The technopolice of Google Maps…

A mafia boss was arrested in Spain in December after 20 years on the wanted list after Italian anti-mafia cops used Google Street View to confirm their ‘traditional methods’ which led to information that he was running a hairdressing salon, a restaurant and a grocery shop in Galapagar, Spain. To his “How did you find me? It’s been ten years since I even called my family on the phone.” “We saw you on Google Maps”, was the reply.
Cherbourg (Manche), August 2020
Uzès (Gard), February 2021
In the Alpes-Maritimes, France, Google used to spot “anomalies”
France Bleu, 23 August 2021 (excerpt)
In the Alpes-Maritimes departmental tax department, there is a new tax super-controller. And its name is … Google. … This is all part of a contract with Capgemini, which subcontracts certain missions to the American company. According to Bercy, the Alpes-Maritimes, Charente-Maritime and Drôme were the first three departments to use this system.

In concrete terms, it is an artificial intelligence programme based on the development of an algorithm that detects garden sheds, extensions, verandas and swimming pools using aerial images from the IGN.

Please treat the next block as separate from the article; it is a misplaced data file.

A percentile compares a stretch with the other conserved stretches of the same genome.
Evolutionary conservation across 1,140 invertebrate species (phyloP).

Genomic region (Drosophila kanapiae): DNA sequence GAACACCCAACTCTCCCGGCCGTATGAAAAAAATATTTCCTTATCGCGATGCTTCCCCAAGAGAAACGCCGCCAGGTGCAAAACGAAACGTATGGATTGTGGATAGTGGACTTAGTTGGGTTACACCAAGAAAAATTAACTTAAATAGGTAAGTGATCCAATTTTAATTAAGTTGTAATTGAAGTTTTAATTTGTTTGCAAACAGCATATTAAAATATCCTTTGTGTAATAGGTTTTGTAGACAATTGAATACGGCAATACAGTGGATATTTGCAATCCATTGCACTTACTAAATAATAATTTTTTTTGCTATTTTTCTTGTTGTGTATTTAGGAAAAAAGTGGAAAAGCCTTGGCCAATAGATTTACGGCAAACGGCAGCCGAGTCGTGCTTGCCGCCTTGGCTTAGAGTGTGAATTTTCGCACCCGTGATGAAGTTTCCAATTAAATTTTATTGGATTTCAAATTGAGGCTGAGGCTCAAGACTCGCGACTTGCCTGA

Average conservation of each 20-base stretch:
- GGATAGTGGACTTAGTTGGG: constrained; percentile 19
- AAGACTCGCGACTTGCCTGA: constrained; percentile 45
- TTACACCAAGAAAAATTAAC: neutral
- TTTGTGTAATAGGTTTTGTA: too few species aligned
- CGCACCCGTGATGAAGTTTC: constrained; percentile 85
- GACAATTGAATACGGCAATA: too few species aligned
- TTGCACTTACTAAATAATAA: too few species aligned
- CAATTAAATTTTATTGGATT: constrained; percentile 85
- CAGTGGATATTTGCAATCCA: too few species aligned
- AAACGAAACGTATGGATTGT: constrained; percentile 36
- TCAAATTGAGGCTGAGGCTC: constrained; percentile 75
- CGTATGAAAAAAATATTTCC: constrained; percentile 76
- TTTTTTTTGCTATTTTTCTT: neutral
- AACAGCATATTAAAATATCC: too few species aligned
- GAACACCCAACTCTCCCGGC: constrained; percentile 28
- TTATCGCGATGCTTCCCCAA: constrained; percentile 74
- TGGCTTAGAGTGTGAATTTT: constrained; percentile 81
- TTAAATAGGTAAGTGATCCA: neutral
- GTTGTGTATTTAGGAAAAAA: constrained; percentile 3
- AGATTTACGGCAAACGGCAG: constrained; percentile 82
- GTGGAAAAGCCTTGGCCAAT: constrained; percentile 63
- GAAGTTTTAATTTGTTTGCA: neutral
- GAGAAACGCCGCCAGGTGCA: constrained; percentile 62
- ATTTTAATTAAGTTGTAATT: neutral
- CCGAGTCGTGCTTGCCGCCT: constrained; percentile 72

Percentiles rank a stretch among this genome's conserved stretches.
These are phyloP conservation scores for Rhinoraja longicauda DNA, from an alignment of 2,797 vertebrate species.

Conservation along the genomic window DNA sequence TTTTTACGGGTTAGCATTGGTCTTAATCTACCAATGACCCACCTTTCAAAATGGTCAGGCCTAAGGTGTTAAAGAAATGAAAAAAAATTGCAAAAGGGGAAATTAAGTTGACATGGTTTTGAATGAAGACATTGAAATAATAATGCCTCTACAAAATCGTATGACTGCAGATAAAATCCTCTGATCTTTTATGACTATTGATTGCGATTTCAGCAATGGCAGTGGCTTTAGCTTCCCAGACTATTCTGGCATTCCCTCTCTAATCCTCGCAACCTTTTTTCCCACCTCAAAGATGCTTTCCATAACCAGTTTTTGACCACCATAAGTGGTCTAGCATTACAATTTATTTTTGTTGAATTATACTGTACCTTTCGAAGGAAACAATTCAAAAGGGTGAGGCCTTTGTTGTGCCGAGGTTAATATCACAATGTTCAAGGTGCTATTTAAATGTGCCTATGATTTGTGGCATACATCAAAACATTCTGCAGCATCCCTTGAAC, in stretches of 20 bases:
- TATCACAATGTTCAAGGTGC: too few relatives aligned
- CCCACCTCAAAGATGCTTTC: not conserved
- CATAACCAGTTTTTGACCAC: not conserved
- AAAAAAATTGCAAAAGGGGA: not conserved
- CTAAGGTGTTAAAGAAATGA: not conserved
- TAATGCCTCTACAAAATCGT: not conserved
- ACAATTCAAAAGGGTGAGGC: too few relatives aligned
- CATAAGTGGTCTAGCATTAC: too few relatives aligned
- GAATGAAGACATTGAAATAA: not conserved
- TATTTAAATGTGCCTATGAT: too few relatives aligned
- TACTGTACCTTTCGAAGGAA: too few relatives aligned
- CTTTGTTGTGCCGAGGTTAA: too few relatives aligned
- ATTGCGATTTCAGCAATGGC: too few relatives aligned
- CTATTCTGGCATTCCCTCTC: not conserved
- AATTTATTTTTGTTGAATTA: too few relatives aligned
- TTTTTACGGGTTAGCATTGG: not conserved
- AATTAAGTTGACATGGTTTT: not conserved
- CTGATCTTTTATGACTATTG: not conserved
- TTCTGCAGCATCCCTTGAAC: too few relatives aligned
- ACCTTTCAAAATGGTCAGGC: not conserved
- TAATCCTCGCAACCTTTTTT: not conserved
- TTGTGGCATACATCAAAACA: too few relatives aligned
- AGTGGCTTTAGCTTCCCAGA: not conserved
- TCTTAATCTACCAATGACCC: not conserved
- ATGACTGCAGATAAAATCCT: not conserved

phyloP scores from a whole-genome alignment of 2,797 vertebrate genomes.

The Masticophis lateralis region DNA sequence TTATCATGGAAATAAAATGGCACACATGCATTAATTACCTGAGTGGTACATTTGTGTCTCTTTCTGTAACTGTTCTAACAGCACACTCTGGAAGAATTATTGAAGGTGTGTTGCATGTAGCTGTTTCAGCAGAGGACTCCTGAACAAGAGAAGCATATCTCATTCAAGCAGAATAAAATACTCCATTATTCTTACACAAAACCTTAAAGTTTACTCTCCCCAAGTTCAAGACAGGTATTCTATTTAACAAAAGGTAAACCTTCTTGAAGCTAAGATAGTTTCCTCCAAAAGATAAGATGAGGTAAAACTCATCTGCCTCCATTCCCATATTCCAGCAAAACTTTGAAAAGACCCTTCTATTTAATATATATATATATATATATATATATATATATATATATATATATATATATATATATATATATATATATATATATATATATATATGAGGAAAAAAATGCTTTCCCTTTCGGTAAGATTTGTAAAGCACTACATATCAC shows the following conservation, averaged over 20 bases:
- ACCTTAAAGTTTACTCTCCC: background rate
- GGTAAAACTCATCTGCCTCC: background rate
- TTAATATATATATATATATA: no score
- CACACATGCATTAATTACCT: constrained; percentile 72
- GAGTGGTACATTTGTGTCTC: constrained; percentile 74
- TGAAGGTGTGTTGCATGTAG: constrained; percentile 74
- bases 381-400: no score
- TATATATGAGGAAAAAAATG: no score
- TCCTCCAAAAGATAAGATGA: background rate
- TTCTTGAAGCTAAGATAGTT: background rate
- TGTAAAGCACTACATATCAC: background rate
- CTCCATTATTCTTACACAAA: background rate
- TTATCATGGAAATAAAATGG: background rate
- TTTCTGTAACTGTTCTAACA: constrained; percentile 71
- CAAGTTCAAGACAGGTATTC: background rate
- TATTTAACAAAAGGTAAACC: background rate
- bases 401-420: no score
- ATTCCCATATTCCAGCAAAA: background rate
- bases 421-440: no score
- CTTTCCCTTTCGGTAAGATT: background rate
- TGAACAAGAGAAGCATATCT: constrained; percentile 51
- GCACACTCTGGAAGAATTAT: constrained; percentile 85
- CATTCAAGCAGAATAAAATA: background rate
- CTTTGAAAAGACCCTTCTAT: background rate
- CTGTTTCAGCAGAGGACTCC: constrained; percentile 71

Google Maps publishes data from 131 countries, including France, to show the effects of containment
Le Monde, 3 April 2020 (extract)
Anonymised data, derived from the geolocation of Google Maps users from Android and iPhone phones, are being published by Google from Friday 3 April, to “help authorities understand how social distancing measures such as telecommuting or confinement can help smooth the curve of the coronavirus epidemic”, the American company announced. The data displayed shows, among other things, the extent to which the use of certain places (shops, tourist sites, etc.) has changed in recent weeks.
The feature is not technically new: Google Maps has been using it for years to show its users the times of busy shops or the formation of a traffic jam, for example. But they were not available in a consolidated way for a country or a region, which is now the case: “We will display trends over several weeks, with the most recent information from forty-eight to seventy-two hours. We will show an increase or decrease in the percentage of visits, but we will not share the absolute number of visits.
The search engine says it was approached by “public health officials” who wanted access to the data, particularly to measure the effects of – and compliance with – the containment measures that now affect three billion people.
via: some part taken from : sansnom
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